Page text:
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Legislature addresses tax reform

Late last year, Congress reformed the tax code at the national level, reducing federal taxes on Iowans by $1.8 billion per year.  However, because we use federal deductibility in Iowa, our state taxes would increase as a result of the national reform. This is projected to cost Iowans an additional $107 million in tax year 2018 and grow to $153 million in tax year 2019.
 
Both chambers of the Iowa Legislature are working on tax reform measures. 
 
A proposal in the Iowa Senate is expected to cut personal and corporate income taxes by about $2 billion over five years. The House proposal would cut income taxes by about $1.2 billion over five years. The standard deduction for individuals and married couples will increase.
 
The Catholic bishops of Iowa have discussed two basic moral principles that should govern the collection and distribution of taxes as they benefit the State of Iowa and its people.
 
Legislators should practice distributive justice wisely, so that all people can share in the benefits of life in society, for example, education, health care, protection of the environment and security. There should be a special concern for the poor and vulnerable who cannot provide themselves with what is needed to live in dignity. The Iowa Catholic Conference supports raising adequate revenues for a strong social safety net.
 
Taxpayers should practice contributive justice, cooperating with the government to contribute to the common good by paying their fair share of taxes. Through contributions collected by taxes, we share the blessings that God has given us so that these resources can be used for the good of all. A just and equitable system of taxation ensures that everyone contributes to society according to his or her ability to pay.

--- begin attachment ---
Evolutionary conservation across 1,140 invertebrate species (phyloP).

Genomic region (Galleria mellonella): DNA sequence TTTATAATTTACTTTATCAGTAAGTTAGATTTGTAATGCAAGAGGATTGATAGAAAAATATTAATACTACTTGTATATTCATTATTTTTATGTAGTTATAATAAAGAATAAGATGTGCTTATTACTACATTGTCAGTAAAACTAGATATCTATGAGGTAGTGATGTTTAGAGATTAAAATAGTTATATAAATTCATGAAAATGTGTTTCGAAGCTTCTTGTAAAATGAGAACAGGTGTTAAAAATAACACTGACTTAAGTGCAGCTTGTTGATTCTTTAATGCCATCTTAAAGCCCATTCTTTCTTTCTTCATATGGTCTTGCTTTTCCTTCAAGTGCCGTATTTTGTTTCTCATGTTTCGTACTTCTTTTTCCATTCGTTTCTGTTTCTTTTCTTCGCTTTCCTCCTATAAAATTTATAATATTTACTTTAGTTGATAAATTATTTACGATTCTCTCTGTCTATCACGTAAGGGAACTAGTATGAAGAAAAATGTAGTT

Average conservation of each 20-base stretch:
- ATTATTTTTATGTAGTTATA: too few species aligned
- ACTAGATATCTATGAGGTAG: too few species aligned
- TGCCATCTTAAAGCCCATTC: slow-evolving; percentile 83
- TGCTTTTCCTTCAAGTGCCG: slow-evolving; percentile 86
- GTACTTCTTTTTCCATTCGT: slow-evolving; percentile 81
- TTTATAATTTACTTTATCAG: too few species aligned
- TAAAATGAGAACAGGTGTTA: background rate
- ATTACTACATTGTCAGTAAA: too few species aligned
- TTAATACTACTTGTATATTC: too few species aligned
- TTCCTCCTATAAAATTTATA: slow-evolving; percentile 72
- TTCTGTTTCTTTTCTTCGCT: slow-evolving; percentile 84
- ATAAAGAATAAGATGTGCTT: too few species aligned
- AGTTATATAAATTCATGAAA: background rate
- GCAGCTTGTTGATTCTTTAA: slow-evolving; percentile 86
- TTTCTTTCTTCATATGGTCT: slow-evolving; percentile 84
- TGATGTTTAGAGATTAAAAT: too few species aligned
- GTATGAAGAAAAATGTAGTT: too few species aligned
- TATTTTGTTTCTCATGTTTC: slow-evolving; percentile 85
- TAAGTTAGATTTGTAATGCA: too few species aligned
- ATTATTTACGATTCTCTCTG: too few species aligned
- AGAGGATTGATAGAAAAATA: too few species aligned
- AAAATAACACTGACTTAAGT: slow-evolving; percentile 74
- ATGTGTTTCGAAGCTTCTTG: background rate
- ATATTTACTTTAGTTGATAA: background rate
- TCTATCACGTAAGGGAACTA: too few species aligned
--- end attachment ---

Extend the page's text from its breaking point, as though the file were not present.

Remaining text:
Levying and paying taxes are essential acts of government and of mutual dependence. But when all are mindful of the needs of all, then the rights and dignity of each individual are safeguarded.
 
Iowa's annual general fund budget is a little over $7 billion. A key question is whether tax cuts of the magnitude being discussed will allow adequate revenues for public education, Medicaid, public safety, a strong safety net, and other acts of government essential to the common good.A greater share of taxes paid will be shifted from the income tax to the sales tax, which typically falls more heavily on lower-income people.
 
Regarding specific provisions:

  • We appreciate that proposals have left the Earned Income Tax Credit for low-income working Iowans untouched.
  • We support an increase in the amount of tax credits and the number of parents qualifying for scholarships through the current School Tuition Organization Tax Credit.
  • We support that the bills "couple" with federal tax law changes regarding 529 plans to benefit parents who pay tuition to a nonpublic K-12 school.
  • There is a provision that expands an exemption from sales tax for the renting of rooms in religious retreat centers so that it also applies to the state tax. Under current law, that exemption only applies to the local tax. 

Please contact your State Senator and Representative with your opinion about tax reform. 
 

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